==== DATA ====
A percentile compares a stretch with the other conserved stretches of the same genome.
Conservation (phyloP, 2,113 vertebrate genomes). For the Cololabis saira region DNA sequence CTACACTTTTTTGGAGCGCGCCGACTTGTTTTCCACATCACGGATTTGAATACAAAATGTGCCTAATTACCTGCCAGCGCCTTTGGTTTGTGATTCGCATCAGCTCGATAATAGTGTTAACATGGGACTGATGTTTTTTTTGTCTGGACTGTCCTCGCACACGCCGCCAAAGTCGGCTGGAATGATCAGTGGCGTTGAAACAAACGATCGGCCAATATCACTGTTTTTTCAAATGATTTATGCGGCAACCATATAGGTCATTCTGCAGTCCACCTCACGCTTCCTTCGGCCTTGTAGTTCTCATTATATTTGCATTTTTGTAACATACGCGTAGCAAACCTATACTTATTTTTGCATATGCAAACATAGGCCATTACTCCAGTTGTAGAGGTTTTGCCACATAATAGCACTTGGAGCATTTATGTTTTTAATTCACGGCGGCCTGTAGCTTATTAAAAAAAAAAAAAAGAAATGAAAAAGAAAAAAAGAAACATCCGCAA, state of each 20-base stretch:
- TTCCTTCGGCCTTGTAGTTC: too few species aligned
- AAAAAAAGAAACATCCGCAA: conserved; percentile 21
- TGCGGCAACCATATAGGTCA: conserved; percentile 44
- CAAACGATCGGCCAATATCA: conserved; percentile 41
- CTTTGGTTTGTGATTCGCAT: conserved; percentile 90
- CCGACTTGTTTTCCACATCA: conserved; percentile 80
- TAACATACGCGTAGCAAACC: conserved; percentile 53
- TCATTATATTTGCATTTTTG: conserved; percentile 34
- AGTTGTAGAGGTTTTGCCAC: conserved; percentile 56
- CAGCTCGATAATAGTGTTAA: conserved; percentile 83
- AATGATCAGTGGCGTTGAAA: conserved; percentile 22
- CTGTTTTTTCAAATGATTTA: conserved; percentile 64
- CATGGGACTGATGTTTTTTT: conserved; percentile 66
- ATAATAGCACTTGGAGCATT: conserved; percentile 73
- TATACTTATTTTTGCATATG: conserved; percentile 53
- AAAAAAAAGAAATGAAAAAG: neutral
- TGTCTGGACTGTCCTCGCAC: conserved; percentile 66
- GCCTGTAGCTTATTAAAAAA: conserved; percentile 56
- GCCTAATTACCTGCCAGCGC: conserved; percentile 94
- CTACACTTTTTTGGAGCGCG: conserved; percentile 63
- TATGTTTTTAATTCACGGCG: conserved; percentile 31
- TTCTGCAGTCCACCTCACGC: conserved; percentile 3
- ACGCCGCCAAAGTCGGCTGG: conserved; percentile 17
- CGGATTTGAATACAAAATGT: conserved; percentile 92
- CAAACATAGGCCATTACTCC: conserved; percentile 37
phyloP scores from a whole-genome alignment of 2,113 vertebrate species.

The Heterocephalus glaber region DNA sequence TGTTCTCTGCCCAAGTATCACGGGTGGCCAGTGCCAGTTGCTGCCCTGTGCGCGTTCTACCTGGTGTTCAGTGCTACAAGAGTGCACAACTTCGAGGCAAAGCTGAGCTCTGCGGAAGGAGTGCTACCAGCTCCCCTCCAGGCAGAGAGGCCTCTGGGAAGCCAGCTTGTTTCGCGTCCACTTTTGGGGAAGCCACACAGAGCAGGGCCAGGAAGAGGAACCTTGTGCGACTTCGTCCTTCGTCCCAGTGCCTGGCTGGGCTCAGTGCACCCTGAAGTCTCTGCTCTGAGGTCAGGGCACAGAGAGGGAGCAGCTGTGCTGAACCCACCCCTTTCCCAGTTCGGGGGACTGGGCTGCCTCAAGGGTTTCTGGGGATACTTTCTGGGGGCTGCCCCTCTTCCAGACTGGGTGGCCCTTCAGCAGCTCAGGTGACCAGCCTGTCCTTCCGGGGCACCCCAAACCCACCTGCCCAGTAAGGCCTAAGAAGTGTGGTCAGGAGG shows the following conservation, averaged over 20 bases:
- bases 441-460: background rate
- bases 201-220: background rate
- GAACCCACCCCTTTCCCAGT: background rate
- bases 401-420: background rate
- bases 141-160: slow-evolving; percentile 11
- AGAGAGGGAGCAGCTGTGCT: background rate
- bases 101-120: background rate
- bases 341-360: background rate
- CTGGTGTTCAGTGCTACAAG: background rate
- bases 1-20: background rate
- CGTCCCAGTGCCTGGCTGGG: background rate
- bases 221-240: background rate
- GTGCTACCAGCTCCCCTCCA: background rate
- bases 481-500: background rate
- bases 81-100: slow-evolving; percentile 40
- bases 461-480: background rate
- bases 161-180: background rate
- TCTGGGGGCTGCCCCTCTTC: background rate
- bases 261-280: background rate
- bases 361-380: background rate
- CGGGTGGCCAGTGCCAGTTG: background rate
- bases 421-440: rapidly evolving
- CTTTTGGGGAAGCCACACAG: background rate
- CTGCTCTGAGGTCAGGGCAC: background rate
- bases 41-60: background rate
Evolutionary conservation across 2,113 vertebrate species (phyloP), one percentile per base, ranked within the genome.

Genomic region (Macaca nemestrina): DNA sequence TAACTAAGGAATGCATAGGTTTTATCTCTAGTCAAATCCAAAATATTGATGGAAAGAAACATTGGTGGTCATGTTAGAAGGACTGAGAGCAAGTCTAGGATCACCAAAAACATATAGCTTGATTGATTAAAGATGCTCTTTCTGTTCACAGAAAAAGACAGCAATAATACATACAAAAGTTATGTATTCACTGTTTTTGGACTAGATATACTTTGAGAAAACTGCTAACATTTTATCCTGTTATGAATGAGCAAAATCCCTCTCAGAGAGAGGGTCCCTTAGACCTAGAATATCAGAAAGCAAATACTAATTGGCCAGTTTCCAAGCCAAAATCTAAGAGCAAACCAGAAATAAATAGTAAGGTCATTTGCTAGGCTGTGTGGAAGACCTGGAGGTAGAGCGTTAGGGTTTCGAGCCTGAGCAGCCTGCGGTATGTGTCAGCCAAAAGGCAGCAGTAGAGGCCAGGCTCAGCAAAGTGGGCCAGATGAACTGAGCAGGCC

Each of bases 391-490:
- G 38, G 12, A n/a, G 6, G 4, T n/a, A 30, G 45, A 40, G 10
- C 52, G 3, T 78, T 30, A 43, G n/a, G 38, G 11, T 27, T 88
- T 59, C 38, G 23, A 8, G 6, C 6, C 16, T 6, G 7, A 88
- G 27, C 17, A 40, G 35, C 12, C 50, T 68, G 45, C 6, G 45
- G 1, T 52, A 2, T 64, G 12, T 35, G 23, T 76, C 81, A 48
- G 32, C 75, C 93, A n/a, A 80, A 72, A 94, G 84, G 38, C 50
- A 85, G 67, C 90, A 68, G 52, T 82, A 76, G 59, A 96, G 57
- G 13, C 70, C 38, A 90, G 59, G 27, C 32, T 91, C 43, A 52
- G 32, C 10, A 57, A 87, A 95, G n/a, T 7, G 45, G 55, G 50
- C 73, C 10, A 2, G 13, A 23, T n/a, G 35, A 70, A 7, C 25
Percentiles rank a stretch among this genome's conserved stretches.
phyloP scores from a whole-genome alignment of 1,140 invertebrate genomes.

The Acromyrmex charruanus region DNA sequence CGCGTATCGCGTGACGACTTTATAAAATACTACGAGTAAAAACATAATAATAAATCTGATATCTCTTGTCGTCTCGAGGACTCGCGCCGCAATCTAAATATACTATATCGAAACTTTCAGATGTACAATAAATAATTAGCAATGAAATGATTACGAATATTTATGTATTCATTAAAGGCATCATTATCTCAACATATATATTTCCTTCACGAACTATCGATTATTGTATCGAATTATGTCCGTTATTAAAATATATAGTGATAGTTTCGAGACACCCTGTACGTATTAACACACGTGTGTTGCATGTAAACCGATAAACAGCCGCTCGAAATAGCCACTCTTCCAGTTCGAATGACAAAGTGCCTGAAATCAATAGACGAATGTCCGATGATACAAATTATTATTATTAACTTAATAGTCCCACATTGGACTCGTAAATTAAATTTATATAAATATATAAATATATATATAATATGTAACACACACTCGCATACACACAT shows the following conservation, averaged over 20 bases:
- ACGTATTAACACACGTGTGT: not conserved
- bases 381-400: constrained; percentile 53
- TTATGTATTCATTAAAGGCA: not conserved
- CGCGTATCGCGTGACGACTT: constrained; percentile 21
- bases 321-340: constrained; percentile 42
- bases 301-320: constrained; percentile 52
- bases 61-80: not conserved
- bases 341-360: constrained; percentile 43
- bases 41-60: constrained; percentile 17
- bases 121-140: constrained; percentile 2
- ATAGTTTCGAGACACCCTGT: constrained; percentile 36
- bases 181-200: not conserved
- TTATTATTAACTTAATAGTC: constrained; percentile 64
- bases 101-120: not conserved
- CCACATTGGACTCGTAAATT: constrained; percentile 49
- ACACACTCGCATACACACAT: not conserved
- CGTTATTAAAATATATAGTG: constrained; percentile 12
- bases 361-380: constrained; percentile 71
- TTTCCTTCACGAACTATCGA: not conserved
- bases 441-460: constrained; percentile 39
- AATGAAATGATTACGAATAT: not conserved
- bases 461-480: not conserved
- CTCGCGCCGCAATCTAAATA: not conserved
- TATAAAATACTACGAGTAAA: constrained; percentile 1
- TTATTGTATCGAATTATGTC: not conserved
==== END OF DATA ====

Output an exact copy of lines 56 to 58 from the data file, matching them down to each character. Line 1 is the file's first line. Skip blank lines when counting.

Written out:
Genomic region (Macaca nemestrina): DNA sequence TAACTAAGGAATGCATAGGTTTTATCTCTAGTCAAATCCAAAATATTGATGGAAAGAAACATTGGTGGTCATGTTAGAAGGACTGAGAGCAAGTCTAGGATCACCAAAAACATATAGCTTGATTGATTAAAGATGCTCTTTCTGTTCACAGAAAAAGACAGCAATAATACATACAAAAGTTATGTATTCACTGTTTTTGGACTAGATATACTTTGAGAAAACTGCTAACATTTTATCCTGTTATGAATGAGCAAAATCCCTCTCAGAGAGAGGGTCCCTTAGACCTAGAATATCAGAAAGCAAATACTAATTGGCCAGTTTCCAAGCCAAAATCTAAGAGCAAACCAGAAATAAATAGTAAGGTCATTTGCTAGGCTGTGTGGAAGACCTGGAGGTAGAGCGTTAGGGTTTCGAGCCTGAGCAGCCTGCGGTATGTGTCAGCCAAAAGGCAGCAGTAGAGGCCAGGCTCAGCAAAGTGGGCCAGATGAACTGAGCAGGCC

Each of bases 391-490:
- G 38, G 12, A n/a, G 6, G 4, T n/a, A 30, G 45, A 40, G 10